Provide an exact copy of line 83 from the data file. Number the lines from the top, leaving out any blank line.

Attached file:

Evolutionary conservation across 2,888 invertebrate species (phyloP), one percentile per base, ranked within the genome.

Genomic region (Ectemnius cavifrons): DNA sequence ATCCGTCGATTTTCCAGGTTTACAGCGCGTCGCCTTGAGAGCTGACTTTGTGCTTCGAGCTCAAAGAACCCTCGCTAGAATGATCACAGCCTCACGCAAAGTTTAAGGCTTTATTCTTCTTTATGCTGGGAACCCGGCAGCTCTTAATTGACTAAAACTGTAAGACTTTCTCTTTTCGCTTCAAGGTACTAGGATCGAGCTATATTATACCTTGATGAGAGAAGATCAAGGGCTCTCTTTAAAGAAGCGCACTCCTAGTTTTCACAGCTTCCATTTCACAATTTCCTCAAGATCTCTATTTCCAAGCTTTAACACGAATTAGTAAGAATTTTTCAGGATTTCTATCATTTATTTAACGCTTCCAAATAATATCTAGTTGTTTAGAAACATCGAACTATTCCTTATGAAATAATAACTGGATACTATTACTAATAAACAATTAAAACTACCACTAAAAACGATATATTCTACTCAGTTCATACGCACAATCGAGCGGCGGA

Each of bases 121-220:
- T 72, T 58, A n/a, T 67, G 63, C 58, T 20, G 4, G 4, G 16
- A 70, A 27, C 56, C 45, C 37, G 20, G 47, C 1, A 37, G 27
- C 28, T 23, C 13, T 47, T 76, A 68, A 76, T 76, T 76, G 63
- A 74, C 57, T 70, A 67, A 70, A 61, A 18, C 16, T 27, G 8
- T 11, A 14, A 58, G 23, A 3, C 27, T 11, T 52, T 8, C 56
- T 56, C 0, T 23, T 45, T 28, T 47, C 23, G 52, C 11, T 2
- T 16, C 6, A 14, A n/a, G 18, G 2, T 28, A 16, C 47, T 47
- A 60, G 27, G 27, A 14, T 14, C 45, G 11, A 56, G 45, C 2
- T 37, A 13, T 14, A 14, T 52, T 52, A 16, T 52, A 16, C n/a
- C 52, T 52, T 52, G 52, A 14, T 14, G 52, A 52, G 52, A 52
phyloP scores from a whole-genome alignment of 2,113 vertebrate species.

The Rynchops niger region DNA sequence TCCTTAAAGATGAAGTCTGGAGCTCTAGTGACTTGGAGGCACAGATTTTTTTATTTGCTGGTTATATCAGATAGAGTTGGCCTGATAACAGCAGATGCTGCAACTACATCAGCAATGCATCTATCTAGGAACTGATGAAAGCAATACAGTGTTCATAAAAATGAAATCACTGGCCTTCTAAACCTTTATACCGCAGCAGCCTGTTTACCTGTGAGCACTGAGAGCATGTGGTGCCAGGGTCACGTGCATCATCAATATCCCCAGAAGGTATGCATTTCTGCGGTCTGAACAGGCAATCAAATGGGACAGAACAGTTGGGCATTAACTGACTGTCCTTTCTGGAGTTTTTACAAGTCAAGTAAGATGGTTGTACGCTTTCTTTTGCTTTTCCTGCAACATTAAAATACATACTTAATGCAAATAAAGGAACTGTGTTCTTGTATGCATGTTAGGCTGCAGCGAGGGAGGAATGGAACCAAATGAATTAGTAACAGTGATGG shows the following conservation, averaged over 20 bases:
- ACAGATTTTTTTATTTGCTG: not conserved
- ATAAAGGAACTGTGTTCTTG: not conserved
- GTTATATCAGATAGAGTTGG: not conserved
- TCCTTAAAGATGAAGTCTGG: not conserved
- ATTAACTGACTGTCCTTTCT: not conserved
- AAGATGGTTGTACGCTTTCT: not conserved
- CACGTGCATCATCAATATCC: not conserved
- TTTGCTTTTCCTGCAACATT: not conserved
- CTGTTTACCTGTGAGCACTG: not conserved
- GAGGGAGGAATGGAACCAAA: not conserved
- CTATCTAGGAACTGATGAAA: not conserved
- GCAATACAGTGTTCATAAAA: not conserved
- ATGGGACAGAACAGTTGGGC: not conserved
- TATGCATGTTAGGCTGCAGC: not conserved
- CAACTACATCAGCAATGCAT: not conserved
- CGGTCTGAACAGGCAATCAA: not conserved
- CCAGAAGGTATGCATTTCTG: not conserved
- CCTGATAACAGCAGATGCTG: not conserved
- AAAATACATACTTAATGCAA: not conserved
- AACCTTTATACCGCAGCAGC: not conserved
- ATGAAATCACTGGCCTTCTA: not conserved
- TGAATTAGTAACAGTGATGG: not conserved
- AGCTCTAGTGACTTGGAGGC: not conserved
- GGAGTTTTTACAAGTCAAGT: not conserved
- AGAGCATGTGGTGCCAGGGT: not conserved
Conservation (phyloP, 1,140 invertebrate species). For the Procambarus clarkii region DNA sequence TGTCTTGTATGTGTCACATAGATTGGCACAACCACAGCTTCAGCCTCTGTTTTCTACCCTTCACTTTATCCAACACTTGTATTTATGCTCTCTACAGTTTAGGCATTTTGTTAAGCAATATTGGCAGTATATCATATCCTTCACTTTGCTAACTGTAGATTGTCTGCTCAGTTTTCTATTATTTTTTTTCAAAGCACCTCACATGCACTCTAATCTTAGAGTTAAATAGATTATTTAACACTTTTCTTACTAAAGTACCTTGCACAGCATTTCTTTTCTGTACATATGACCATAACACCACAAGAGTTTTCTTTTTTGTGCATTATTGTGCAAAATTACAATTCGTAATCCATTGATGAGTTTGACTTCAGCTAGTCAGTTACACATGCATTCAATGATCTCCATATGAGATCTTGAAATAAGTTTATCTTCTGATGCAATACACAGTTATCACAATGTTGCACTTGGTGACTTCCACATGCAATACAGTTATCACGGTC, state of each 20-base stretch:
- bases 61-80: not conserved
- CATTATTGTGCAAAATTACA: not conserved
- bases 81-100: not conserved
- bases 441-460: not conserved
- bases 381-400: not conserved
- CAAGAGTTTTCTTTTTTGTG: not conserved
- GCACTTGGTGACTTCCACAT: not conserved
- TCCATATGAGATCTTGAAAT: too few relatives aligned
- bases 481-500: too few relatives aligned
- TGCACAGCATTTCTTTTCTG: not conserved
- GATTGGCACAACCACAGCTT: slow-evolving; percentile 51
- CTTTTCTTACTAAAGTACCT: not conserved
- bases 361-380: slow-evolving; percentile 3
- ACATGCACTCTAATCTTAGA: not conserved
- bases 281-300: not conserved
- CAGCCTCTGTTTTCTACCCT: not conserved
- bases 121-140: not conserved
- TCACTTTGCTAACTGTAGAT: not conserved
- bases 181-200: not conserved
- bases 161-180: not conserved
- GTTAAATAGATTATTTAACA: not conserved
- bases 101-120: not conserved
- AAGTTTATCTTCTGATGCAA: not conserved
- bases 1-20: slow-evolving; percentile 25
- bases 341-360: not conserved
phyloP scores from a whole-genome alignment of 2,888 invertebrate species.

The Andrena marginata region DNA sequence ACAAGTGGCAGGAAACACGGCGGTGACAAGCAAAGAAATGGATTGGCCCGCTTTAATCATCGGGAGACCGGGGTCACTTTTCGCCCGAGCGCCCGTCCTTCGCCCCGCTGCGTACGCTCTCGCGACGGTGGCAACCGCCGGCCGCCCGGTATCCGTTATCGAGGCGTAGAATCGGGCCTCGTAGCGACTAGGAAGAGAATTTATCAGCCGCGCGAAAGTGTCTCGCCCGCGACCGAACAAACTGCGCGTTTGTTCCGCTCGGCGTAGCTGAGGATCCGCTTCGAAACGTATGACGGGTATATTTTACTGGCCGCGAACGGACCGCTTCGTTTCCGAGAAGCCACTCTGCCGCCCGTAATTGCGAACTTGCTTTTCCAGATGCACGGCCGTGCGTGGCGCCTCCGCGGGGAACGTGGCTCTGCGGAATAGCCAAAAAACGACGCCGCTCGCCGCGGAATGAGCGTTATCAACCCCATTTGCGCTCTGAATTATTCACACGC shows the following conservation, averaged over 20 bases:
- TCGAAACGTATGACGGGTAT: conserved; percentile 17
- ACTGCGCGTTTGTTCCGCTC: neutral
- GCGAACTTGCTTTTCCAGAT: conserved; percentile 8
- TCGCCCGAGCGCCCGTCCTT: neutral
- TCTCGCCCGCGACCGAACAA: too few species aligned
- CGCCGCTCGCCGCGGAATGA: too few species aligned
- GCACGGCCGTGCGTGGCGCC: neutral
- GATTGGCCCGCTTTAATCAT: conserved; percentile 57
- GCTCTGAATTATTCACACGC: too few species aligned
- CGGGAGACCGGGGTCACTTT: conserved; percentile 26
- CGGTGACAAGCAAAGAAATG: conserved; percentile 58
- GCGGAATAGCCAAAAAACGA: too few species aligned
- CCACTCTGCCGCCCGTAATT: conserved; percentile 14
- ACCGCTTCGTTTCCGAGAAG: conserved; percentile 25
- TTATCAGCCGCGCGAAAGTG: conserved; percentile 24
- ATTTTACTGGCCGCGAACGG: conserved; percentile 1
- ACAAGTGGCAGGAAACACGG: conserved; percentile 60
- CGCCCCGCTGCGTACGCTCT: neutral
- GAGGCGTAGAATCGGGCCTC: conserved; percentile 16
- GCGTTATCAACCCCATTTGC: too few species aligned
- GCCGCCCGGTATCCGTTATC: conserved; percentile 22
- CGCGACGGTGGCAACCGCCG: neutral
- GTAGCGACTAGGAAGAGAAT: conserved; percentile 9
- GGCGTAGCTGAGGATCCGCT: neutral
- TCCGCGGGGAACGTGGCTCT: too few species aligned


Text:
- TTATCAGCCGCGCGAAAGTG: conserved; percentile 24